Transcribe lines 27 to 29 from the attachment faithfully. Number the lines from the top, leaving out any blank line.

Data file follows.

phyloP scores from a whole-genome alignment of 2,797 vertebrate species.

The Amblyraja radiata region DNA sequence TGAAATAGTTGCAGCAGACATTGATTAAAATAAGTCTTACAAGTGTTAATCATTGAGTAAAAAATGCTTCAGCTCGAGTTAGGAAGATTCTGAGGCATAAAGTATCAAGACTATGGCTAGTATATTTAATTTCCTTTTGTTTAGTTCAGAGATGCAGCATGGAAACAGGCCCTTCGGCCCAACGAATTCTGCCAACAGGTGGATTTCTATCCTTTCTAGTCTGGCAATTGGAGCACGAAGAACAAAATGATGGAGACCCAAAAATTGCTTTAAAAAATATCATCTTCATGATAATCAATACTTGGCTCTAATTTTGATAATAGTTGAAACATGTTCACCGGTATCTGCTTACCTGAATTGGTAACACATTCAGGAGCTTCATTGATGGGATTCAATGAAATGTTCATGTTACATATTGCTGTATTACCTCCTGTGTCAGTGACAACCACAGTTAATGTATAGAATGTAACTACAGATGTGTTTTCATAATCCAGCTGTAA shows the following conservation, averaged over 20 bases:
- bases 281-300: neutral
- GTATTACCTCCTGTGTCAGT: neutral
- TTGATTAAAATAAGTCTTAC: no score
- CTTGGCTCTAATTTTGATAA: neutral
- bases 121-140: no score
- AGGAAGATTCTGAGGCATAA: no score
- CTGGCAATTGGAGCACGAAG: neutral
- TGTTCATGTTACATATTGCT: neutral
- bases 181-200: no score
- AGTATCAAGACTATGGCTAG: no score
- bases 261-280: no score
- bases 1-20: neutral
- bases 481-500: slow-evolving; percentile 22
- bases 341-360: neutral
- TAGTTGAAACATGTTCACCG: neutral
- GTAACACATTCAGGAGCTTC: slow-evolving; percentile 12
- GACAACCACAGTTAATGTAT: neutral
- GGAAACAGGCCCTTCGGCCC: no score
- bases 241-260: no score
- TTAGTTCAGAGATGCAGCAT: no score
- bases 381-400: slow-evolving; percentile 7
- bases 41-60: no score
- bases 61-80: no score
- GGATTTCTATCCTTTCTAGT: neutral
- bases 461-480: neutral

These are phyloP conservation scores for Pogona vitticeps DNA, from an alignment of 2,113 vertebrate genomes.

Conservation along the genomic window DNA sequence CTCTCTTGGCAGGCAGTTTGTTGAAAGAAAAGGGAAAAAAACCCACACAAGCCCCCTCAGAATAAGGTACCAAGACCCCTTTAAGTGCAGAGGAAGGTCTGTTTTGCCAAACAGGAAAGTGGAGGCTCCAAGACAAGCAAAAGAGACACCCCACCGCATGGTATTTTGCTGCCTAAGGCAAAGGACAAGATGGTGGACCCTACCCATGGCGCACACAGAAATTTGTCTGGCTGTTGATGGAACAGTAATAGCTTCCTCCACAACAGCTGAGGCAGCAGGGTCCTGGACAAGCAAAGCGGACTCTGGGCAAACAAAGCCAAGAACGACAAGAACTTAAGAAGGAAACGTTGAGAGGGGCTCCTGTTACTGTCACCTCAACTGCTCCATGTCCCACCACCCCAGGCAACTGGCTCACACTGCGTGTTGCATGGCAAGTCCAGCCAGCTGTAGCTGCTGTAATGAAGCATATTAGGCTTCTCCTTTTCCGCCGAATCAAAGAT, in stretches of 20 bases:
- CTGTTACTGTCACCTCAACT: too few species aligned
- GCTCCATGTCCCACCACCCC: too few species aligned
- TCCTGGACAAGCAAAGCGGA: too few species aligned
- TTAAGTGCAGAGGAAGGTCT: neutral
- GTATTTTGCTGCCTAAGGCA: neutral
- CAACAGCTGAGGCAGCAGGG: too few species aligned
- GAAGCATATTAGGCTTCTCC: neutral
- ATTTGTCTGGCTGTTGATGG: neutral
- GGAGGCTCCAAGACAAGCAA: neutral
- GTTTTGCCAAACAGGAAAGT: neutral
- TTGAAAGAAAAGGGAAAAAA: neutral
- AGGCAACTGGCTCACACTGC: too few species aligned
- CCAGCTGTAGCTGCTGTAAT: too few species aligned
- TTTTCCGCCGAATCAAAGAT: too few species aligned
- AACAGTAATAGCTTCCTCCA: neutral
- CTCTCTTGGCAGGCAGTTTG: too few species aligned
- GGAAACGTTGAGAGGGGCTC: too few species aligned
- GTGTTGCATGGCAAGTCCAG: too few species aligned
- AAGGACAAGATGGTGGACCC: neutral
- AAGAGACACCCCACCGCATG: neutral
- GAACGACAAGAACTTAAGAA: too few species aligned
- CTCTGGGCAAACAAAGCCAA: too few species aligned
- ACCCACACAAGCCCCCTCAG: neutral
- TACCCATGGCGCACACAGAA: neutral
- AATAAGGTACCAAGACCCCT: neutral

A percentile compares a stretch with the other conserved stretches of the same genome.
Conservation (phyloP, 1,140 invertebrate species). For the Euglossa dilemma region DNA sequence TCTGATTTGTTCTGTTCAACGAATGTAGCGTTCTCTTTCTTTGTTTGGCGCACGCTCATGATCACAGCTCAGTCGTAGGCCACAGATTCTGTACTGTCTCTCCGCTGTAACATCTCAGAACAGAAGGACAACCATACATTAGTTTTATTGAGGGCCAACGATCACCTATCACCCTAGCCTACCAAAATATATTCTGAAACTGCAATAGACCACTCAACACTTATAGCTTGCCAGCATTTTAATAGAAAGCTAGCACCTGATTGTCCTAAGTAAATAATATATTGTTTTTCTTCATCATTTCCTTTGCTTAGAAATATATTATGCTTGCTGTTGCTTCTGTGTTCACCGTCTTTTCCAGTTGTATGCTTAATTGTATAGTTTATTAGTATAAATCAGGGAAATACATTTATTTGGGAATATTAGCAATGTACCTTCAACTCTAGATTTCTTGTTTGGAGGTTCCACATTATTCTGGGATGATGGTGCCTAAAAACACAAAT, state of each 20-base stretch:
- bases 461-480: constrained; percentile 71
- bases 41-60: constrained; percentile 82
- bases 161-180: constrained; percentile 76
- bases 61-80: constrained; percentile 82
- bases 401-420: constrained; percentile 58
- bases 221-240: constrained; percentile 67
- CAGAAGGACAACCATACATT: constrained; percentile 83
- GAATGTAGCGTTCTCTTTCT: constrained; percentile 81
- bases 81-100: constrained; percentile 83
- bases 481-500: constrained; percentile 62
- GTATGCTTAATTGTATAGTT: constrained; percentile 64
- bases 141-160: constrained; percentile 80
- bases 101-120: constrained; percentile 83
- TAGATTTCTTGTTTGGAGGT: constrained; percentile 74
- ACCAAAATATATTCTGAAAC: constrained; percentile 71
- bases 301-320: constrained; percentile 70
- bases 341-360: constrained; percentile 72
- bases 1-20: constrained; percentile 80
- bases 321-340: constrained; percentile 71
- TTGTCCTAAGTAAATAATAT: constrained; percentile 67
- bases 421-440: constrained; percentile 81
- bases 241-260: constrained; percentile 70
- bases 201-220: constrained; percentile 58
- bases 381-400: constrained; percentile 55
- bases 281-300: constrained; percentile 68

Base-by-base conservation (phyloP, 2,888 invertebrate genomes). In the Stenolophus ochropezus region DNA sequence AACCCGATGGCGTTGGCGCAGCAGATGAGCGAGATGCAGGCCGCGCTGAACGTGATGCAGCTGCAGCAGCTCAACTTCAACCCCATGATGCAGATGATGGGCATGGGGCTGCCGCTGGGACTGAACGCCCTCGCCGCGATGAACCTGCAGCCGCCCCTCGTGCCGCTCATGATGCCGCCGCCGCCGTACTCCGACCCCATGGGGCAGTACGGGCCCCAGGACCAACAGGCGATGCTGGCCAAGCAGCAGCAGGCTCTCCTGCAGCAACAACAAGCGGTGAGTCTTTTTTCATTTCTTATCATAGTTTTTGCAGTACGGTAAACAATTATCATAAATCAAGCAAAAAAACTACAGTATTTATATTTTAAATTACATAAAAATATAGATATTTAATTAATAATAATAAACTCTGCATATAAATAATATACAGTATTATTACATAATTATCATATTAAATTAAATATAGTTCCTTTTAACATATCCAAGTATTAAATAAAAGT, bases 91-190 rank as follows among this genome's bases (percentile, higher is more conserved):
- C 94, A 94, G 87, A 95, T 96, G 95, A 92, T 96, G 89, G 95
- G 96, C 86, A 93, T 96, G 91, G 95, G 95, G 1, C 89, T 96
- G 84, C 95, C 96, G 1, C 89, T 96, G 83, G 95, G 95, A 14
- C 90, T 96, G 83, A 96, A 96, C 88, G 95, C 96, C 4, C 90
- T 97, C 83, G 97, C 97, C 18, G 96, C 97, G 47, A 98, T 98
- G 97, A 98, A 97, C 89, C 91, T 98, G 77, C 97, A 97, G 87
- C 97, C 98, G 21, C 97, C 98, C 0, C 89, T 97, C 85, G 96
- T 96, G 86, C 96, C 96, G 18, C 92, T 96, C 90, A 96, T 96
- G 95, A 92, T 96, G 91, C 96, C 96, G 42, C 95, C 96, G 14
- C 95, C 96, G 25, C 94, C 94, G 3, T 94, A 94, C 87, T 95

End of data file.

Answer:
- bases 461-480: neutral

These are phyloP conservation scores for Pogona vitticeps DNA, from an alignment of 2,113 vertebrate genomes.

Conservation along the genomic window DNA sequence CTCTCTTGGCAGGCAGTTTGTTGAAAGAAAAGGGAAAAAAACCCACACAAGCCCCCTCAGAATAAGGTACCAAGACCCCTTTAAGTGCAGAGGAAGGTCTGTTTTGCCAAACAGGAAAGTGGAGGCTCCAAGACAAGCAAAAGAGACACCCCACCGCATGGTATTTTGCTGCCTAAGGCAAAGGACAAGATGGTGGACCCTACCCATGGCGCACACAGAAATTTGTCTGGCTGTTGATGGAACAGTAATAGCTTCCTCCACAACAGCTGAGGCAGCAGGGTCCTGGACAAGCAAAGCGGACTCTGGGCAAACAAAGCCAAGAACGACAAGAACTTAAGAAGGAAACGTTGAGAGGGGCTCCTGTTACTGTCACCTCAACTGCTCCATGTCCCACCACCCCAGGCAACTGGCTCACACTGCGTGTTGCATGGCAAGTCCAGCCAGCTGTAGCTGCTGTAATGAAGCATATTAGGCTTCTCCTTTTCCGCCGAATCAAAGAT, in stretches of 20 bases: